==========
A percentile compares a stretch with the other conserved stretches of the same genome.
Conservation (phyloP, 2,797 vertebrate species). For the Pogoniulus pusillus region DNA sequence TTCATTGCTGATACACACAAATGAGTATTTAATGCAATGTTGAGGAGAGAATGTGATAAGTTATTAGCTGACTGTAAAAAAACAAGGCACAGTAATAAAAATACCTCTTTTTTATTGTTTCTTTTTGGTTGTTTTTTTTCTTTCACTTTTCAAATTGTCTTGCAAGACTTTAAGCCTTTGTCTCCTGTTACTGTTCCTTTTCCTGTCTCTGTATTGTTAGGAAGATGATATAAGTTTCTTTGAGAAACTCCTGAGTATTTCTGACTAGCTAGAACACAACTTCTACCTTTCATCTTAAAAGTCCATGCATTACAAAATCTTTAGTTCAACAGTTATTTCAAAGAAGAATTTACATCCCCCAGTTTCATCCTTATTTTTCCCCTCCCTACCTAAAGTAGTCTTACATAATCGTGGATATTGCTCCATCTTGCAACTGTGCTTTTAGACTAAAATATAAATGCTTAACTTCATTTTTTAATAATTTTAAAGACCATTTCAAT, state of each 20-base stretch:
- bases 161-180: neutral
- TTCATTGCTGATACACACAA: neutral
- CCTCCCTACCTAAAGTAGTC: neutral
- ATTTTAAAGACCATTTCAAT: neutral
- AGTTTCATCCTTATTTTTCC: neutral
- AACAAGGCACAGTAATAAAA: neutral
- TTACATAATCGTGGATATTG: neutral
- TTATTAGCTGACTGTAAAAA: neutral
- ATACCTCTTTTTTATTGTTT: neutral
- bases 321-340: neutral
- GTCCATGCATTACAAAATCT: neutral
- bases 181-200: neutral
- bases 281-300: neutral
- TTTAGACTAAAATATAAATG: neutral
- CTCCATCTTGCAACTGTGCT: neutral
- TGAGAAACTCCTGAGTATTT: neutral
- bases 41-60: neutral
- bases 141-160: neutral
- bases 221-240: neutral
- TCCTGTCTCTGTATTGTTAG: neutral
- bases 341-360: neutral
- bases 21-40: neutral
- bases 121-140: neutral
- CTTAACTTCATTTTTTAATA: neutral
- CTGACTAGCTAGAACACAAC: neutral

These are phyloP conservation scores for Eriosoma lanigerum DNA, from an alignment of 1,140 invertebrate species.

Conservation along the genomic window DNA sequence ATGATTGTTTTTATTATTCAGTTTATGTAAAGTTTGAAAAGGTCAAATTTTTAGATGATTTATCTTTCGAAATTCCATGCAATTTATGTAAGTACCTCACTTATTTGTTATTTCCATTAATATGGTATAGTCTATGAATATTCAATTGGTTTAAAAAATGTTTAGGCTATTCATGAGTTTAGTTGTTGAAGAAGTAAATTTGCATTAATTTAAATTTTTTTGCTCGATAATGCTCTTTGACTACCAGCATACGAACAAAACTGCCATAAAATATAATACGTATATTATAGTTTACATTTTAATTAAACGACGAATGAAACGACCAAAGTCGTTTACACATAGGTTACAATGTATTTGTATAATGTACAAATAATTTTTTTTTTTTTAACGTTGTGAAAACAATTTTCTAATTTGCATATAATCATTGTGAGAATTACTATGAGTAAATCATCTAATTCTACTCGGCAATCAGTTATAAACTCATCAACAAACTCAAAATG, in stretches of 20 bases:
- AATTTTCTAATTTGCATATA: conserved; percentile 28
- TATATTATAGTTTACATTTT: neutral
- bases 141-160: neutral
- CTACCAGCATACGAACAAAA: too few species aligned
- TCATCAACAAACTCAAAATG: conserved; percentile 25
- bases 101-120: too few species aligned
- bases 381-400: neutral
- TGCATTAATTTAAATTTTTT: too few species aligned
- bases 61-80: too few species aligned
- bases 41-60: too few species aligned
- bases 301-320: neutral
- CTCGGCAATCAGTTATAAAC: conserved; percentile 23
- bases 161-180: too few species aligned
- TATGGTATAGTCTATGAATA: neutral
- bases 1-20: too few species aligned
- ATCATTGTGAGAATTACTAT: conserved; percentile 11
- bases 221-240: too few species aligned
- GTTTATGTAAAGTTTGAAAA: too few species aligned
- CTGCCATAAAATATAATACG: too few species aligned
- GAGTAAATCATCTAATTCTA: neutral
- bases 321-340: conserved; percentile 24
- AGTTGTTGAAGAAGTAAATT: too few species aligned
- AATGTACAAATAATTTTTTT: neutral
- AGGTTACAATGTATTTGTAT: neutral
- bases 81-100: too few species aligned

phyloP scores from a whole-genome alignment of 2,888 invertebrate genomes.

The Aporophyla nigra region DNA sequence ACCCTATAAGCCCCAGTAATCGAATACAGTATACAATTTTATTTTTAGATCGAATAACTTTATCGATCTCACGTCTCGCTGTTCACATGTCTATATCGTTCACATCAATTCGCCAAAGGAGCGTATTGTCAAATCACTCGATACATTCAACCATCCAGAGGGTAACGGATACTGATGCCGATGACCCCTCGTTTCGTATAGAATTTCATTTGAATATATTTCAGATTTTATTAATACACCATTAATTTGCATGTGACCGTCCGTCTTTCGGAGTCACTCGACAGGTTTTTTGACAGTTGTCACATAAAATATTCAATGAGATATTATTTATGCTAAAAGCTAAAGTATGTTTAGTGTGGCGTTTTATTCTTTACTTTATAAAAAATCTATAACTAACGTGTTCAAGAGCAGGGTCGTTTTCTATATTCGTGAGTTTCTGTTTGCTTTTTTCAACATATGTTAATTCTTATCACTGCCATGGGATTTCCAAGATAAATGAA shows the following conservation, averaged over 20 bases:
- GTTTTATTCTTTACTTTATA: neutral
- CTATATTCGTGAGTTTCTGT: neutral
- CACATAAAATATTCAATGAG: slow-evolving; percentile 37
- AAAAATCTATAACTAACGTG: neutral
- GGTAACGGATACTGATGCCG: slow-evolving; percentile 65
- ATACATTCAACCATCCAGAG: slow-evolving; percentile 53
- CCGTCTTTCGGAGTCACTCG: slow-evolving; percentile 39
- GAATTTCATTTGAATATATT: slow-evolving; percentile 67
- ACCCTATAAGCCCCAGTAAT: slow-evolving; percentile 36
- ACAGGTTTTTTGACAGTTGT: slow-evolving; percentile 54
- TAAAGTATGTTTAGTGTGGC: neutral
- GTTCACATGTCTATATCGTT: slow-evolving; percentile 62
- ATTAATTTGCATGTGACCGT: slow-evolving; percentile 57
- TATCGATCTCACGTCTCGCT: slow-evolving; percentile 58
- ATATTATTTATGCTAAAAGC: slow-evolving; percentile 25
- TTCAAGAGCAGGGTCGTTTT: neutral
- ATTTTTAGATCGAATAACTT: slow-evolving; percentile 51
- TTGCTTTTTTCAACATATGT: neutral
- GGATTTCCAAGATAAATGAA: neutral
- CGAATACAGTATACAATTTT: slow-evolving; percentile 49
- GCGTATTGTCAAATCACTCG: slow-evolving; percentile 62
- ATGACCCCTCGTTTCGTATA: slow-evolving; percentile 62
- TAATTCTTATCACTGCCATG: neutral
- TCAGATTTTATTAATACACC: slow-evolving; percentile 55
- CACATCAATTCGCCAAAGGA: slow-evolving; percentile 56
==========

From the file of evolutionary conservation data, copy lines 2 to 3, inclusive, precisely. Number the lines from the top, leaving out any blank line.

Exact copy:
Conservation (phyloP, 2,797 vertebrate species). For the Pogoniulus pusillus region DNA sequence TTCATTGCTGATACACACAAATGAGTATTTAATGCAATGTTGAGGAGAGAATGTGATAAGTTATTAGCTGACTGTAAAAAAACAAGGCACAGTAATAAAAATACCTCTTTTTTATTGTTTCTTTTTGGTTGTTTTTTTTCTTTCACTTTTCAAATTGTCTTGCAAGACTTTAAGCCTTTGTCTCCTGTTACTGTTCCTTTTCCTGTCTCTGTATTGTTAGGAAGATGATATAAGTTTCTTTGAGAAACTCCTGAGTATTTCTGACTAGCTAGAACACAACTTCTACCTTTCATCTTAAAAGTCCATGCATTACAAAATCTTTAGTTCAACAGTTATTTCAAAGAAGAATTTACATCCCCCAGTTTCATCCTTATTTTTCCCCTCCCTACCTAAAGTAGTCTTACATAATCGTGGATATTGCTCCATCTTGCAACTGTGCTTTTAGACTAAAATATAAATGCTTAACTTCATTTTTTAATAATTTTAAAGACCATTTCAAT, state of each 20-base stretch:
- bases 161-180: neutral